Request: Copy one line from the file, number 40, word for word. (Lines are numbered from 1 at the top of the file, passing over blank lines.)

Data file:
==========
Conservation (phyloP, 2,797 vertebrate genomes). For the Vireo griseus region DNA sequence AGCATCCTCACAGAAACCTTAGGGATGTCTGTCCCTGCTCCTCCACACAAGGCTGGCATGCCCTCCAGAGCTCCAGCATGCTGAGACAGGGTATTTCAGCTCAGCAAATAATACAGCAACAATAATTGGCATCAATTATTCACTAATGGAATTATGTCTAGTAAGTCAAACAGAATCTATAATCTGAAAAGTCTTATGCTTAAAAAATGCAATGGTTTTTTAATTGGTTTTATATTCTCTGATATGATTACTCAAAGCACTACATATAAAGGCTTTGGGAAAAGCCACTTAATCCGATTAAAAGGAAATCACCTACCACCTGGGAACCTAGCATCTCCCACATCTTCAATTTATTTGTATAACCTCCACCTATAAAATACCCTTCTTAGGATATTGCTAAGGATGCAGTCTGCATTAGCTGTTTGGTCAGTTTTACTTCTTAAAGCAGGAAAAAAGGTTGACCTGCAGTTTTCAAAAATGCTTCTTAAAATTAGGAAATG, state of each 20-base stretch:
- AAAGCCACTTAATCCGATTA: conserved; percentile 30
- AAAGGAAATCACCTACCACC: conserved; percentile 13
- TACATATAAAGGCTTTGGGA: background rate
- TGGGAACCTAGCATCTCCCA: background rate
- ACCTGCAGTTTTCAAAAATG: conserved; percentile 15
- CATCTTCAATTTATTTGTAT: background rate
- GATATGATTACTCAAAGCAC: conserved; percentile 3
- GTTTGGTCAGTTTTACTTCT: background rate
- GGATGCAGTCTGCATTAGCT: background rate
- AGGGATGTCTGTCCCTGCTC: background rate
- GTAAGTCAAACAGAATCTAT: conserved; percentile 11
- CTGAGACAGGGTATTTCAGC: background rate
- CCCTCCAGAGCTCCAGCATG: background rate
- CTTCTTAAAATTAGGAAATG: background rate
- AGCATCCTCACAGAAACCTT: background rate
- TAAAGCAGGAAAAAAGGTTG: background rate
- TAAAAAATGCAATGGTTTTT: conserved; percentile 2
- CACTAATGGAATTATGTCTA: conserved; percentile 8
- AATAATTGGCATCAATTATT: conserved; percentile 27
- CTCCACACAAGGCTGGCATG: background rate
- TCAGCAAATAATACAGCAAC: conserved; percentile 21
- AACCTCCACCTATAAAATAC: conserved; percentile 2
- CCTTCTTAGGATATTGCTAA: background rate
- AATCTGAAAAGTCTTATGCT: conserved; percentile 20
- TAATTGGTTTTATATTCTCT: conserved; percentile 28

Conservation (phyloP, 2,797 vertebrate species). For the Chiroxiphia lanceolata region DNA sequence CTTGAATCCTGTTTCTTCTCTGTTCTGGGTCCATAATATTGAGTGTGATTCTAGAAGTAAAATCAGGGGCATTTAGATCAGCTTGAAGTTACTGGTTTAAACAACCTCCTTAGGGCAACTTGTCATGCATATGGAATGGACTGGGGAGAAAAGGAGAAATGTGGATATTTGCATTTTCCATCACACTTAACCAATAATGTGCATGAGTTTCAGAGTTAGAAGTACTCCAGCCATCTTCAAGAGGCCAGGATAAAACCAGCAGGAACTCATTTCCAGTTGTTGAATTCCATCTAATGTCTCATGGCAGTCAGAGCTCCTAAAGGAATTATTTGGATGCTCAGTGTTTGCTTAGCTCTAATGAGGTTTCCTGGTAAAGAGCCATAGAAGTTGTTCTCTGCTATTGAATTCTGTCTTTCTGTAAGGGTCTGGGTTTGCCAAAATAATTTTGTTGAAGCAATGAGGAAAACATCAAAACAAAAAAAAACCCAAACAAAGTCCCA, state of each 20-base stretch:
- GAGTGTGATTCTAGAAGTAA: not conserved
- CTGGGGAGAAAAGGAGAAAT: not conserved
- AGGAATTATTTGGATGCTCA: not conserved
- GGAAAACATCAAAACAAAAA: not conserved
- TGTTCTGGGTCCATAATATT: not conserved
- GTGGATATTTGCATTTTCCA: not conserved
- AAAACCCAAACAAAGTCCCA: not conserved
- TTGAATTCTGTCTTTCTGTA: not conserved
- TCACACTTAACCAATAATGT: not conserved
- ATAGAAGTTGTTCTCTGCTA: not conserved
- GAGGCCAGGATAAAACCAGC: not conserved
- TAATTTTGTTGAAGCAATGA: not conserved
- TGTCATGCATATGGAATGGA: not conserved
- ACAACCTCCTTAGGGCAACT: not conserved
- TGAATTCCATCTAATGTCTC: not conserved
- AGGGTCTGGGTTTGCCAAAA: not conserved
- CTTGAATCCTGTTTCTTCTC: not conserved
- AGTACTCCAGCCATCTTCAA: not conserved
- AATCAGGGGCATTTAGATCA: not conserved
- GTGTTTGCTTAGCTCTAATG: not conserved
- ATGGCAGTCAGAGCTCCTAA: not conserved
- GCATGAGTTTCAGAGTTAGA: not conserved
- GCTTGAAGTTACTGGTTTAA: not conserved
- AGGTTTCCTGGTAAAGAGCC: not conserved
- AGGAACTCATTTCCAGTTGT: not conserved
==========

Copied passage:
- TGTCATGCATATGGAATGGA: not conserved